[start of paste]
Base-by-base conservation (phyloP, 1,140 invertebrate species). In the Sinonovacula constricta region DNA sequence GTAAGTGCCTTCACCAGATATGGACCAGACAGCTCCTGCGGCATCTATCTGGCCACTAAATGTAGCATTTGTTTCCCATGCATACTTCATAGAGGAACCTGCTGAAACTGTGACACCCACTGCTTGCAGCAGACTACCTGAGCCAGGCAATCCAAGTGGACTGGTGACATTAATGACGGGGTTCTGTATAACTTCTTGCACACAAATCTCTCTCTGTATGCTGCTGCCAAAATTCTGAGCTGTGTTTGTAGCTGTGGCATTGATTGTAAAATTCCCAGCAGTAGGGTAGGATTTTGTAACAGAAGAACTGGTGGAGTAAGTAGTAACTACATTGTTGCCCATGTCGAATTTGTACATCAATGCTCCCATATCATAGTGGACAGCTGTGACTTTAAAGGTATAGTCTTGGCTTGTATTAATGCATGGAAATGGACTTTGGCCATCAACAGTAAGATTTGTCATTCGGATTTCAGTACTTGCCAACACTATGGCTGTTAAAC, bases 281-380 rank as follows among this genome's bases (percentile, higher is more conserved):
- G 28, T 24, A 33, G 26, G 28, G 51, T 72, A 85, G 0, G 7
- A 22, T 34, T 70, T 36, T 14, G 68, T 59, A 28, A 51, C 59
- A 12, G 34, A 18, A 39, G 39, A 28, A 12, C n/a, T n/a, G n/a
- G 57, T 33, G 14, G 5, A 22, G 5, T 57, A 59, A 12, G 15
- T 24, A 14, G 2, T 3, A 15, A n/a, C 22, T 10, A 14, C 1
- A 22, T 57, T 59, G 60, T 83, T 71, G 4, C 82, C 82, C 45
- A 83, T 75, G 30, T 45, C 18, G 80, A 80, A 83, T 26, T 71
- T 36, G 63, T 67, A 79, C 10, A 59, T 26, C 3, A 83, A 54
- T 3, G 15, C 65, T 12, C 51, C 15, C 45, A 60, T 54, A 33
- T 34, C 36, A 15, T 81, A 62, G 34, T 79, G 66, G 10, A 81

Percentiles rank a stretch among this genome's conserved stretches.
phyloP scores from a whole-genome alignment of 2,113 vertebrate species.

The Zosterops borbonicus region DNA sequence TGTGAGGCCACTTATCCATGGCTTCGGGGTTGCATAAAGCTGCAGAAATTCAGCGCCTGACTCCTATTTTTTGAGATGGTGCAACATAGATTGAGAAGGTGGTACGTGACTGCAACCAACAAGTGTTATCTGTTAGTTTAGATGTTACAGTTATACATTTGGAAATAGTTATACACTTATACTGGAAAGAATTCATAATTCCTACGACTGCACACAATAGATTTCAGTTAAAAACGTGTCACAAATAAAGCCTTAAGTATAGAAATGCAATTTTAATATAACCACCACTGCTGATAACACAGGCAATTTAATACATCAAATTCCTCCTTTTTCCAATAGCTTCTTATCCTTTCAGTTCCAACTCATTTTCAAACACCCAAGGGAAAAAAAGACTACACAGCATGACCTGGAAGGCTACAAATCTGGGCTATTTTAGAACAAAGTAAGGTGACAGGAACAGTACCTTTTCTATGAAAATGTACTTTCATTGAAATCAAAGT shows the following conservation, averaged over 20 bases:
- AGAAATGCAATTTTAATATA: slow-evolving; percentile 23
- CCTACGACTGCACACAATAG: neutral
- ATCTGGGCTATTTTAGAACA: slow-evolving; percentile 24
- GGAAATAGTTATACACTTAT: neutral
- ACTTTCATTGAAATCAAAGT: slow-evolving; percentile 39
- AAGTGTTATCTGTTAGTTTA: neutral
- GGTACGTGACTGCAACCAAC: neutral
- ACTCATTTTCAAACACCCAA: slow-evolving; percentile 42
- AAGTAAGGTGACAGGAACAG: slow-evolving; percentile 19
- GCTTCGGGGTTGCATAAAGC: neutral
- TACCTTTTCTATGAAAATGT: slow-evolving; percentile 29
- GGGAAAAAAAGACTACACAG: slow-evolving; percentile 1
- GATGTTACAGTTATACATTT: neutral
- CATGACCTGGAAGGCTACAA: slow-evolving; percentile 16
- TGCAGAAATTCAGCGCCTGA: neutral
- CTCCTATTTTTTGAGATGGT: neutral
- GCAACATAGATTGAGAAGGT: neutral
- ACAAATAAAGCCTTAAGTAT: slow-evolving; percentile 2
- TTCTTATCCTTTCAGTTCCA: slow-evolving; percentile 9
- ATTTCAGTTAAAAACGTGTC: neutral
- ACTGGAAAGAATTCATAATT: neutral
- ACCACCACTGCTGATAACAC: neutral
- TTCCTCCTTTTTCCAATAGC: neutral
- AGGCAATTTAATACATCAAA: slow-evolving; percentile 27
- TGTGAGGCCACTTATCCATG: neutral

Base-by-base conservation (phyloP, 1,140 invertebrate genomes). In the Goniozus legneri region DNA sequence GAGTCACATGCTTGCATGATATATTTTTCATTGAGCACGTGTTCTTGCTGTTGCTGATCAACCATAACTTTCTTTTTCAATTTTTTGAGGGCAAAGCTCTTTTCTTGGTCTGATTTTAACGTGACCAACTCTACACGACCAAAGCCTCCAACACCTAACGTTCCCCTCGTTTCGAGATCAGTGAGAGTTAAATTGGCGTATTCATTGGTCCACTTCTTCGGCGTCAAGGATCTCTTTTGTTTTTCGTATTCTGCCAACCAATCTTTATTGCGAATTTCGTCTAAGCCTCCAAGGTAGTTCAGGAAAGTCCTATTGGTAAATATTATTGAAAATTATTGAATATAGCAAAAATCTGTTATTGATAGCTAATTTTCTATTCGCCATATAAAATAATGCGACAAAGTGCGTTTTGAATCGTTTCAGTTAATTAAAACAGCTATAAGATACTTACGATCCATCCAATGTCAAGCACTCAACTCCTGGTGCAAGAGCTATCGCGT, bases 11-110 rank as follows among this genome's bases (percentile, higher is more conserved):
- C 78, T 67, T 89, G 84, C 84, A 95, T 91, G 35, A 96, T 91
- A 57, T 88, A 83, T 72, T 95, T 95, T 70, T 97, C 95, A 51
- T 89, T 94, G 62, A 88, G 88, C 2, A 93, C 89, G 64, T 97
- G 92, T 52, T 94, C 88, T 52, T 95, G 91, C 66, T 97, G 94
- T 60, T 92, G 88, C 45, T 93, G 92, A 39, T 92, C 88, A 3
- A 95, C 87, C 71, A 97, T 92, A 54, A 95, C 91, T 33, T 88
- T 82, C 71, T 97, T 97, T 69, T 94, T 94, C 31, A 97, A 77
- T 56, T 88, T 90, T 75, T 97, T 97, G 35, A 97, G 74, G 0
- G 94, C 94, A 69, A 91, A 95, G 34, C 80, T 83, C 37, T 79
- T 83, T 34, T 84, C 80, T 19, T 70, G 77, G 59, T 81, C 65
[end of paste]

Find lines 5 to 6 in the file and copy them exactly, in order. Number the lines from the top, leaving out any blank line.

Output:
- G 57, T 33, G 14, G 5, A 22, G 5, T 57, A 59, A 12, G 15
- T 24, A 14, G 2, T 3, A 15, A n/a, C 22, T 10, A 14, C 1